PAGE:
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April 14, 2015

Linda McMahon still looms large over GOP politics

Linda McMahon had about 97 million reasons to be done with politics.

The financial hit of back-to-back defeats for the U.S. Senate hasn't suppressed the professional wrestling matriarch's appetite for the Republican brand, however.

In fact, it appears to have strengthened it, with McMahon commanding VIP invites to GOP conclaves from Wyoming to New Hampshire with other rainmakers to be wooed by the party's crop of presidential hopefuls.

Federal filings show McMahon has given more than $3 million to Republican candidates and organizations since her last run in 2012, including $700,000 to Karl Rove's American Crossroads super PAC and $100,000 to an Iowa political fund that helped combat veteran and proud pig castrater Joni Ernst get elected to the Senate.

McMahon, 66, is still behaving in many ways like a candidate, Tweeting photos from her regular speaking engagements at women's entrepreneurial events and charity appearances.

All of this begs the question: What's in it for McMahon?

"Some of the rest of these activities hint at someone who might not be ready to give up on the idea of electoral politics," said Vincent Moscardelli, an assistant political science professor at the University of Connecticut.

Those close to McMahon, who has previously sworn off running for office again and remains a key contributor to the state GOP, say it's not about self-fulfillment.

"I give Linda a lot of credit. She wasn't doing it on the campaign trail just to get votes," said state Rep. Livvy Floren, who is from Greenwich like McMahon. "She can do a lot of good. I think she cares very much about the future of the Republican Party."

McMahon, who, with her husband, Vince McMahon, has turned the Stamford-based WWE into an entertainment giant with its own television network, declined to be interviewed about her political engagement.

Next weekend, she is scheduled to be one of the keynote speakers at the First in the Nation Republican Leadership Summit in Nashua, N.H., where most of the party's presidential contenders will try to cultivate early support for 2016. Among them will be New Jersey Gov. Chris Christie, who has both campaigned for McMahon and been hosted by her for a 2013 fundraiser for his re-election.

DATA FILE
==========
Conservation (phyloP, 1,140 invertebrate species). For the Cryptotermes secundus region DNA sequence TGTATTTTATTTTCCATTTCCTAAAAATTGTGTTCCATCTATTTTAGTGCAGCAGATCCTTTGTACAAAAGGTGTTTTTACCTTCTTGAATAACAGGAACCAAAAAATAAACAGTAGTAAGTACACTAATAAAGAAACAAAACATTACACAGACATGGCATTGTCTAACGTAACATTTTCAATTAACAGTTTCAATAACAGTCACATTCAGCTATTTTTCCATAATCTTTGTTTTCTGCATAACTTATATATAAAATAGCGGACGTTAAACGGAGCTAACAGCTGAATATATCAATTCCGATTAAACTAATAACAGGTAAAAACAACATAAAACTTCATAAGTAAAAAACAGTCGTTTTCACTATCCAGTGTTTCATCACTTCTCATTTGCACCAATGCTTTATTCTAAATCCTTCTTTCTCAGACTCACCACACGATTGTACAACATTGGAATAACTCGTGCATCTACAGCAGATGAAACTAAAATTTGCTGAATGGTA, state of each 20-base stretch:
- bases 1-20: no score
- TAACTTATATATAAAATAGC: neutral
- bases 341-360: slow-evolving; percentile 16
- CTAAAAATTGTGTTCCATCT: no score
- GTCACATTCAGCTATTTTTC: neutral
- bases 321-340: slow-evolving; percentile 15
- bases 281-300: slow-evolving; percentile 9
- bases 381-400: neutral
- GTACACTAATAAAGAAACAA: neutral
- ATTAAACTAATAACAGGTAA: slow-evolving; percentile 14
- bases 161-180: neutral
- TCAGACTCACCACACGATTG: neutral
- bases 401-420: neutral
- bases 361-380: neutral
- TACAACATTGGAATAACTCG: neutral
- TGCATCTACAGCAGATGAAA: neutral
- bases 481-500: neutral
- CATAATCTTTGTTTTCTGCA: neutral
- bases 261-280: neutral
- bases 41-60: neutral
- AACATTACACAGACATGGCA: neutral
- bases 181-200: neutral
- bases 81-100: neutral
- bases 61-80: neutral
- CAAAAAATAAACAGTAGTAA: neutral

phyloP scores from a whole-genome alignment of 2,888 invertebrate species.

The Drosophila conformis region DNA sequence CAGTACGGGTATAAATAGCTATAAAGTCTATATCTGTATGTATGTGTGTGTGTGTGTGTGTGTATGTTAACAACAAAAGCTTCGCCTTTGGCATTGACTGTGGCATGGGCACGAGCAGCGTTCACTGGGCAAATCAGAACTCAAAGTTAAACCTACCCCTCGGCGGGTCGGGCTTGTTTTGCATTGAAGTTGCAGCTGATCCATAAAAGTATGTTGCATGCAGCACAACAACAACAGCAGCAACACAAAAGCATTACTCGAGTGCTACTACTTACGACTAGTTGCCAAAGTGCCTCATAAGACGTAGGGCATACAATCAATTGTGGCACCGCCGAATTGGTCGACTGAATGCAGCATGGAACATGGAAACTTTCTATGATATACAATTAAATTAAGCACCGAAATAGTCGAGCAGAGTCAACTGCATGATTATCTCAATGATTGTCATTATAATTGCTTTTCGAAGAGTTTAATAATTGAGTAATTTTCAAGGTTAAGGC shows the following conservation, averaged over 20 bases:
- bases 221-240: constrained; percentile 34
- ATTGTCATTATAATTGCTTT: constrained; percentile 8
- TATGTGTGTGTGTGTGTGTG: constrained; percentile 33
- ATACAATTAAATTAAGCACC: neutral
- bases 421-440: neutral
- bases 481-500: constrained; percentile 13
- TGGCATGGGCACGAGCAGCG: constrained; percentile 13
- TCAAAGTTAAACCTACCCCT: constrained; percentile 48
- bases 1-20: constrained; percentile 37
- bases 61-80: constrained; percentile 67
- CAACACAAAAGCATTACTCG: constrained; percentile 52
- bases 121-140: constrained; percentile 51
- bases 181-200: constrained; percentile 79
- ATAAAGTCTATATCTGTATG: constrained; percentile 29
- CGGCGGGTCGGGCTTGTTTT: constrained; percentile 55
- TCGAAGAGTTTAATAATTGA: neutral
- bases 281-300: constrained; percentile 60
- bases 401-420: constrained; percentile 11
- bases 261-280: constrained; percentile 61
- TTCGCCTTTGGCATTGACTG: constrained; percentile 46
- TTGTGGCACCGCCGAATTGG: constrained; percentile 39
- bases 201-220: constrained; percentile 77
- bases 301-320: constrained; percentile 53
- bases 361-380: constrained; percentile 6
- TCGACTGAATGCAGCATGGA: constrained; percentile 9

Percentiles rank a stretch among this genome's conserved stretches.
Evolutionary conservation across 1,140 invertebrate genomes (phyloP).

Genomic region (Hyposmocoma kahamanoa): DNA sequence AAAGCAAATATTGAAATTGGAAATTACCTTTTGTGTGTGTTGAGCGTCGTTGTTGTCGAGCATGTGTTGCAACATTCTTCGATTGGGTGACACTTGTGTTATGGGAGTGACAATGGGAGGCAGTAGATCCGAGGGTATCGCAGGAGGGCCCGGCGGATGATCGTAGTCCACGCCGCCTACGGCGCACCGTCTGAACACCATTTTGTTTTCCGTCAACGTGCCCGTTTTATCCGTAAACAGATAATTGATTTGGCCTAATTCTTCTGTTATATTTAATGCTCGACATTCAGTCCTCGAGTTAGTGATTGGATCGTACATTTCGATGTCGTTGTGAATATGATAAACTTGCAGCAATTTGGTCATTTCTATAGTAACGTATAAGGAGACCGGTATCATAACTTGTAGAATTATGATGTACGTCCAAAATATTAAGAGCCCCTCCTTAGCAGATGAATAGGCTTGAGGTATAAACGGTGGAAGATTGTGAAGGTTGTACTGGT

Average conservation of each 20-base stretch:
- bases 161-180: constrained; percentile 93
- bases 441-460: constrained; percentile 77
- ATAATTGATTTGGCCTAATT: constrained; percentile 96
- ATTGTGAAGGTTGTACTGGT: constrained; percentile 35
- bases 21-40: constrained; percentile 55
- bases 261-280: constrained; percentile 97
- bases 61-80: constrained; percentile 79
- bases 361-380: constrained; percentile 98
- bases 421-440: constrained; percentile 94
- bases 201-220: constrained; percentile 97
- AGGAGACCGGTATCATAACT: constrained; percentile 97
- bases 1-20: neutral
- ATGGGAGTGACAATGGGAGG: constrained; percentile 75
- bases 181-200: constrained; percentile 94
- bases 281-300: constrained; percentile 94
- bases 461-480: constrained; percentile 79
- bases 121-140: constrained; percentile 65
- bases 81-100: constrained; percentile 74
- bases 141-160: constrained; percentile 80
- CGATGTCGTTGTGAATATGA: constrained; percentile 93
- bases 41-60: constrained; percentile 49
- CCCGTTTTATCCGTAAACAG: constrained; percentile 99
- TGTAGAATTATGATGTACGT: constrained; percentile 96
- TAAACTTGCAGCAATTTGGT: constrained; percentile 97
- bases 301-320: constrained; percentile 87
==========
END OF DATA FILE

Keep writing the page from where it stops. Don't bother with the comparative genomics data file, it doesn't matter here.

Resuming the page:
McMahon's critics say that one would think she get the message, as well as the party that twice nominated her for the Senate.

"The Connecticut GOP has an identity crisis," said Leigh Appleby, a spokesman for the Connecticut Democrats. "It is interesting that after spending $97 million of her own money to be thoroughly rejected by voters, Linda McMahon remains a leading voice in Connecticut Republican politics."

McMahon's loyalists say she could have easily checked out after her record-setting splurge, but is personally invested in causes such as education and tax reform so that other budding entrepreneurs can succeed like her.

"I'm glad she's staying in the mix," Mark Boughton, the longtime GOP Danbury mayor, said last week.

The visibility of McMahon stands in stark contrast to fellow Republican Tom Foley, who has receded from the political frontlines since losing his rematch in the governor's race last November to Democratic incumbent Dannel P. Malloy. In February, McMahon traveled to the Jackson Hole, Wyo., ranch of TD Ameritrade founder Joe Ricketts for a confab of top Republican contributors.

"Once you're identified as a major donor, it's probably very hard to extract yourself from those circles and, as idealistic as it might sound, we shouldn't rule out the possibility that she cares deeply and passionately about these issues," Moscardelli said. "She didn't have to run. She didn't have to put herself through not one but two campaigns."

McMahon's post-candidacy charity work has not waned, with her family foundation disbursing $1.8 million to Connecticut charities in 2013, the most recent year that filings were available from the IRS.

That year, the foundation gave a $500,000 grant to Liberation Programs in Norwalk that the organization used to renovate its substance abuse recovery center for pregnant women and their children. The facility is named after the first couple of wrestling.

More recently, McMahon has been spotted trying on a bionic suit for wounded veterans and at a forum for women in business at Sacred Heart University in Fairfield, where she is on the board and has a building named after her.

When McMahon is unfiltered and doesn't have to stick to the script the way most of her wrestlers do, her supporters say, she is at her best. Too often during her back-to-back campaigns, they said, McMahon was controlled too tightly by her handlers.

"The authentic Linda is a the real deal," Floren said. "I think people are drawn to her."

source: ctpost.com

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